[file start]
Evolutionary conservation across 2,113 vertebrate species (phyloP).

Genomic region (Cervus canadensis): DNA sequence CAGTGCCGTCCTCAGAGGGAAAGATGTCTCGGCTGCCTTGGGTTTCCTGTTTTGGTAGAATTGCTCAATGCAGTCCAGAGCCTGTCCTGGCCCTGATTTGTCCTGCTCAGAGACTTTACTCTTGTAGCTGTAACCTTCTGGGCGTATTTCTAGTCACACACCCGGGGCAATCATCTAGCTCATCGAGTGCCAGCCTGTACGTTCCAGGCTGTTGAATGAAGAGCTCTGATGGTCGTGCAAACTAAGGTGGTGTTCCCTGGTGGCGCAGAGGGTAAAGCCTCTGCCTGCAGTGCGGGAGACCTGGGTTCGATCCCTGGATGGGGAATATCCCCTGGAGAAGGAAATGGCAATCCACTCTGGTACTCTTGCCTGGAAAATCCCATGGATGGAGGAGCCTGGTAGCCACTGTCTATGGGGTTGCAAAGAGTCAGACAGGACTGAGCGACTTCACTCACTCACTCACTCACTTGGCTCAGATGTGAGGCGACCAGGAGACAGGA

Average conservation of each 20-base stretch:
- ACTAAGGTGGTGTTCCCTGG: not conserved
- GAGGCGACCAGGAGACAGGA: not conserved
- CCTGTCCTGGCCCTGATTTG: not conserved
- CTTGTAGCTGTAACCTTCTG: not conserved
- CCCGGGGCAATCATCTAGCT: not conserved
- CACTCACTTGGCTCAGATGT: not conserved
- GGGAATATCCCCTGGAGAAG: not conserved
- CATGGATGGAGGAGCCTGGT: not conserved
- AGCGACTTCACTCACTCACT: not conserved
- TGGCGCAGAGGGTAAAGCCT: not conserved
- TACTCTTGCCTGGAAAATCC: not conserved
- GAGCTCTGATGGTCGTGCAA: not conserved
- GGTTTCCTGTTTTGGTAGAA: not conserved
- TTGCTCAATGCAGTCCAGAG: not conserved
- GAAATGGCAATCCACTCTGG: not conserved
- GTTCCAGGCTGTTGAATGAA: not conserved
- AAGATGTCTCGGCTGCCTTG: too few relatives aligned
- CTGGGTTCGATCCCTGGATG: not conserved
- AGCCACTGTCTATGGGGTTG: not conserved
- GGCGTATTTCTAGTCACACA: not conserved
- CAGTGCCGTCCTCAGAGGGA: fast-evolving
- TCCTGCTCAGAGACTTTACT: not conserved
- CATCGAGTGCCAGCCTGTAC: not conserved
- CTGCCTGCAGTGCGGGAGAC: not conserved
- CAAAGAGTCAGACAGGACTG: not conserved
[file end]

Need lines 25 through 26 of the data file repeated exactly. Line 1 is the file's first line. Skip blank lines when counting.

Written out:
- TCCTGCTCAGAGACTTTACT: not conserved
- CATCGAGTGCCAGCCTGTAC: not conserved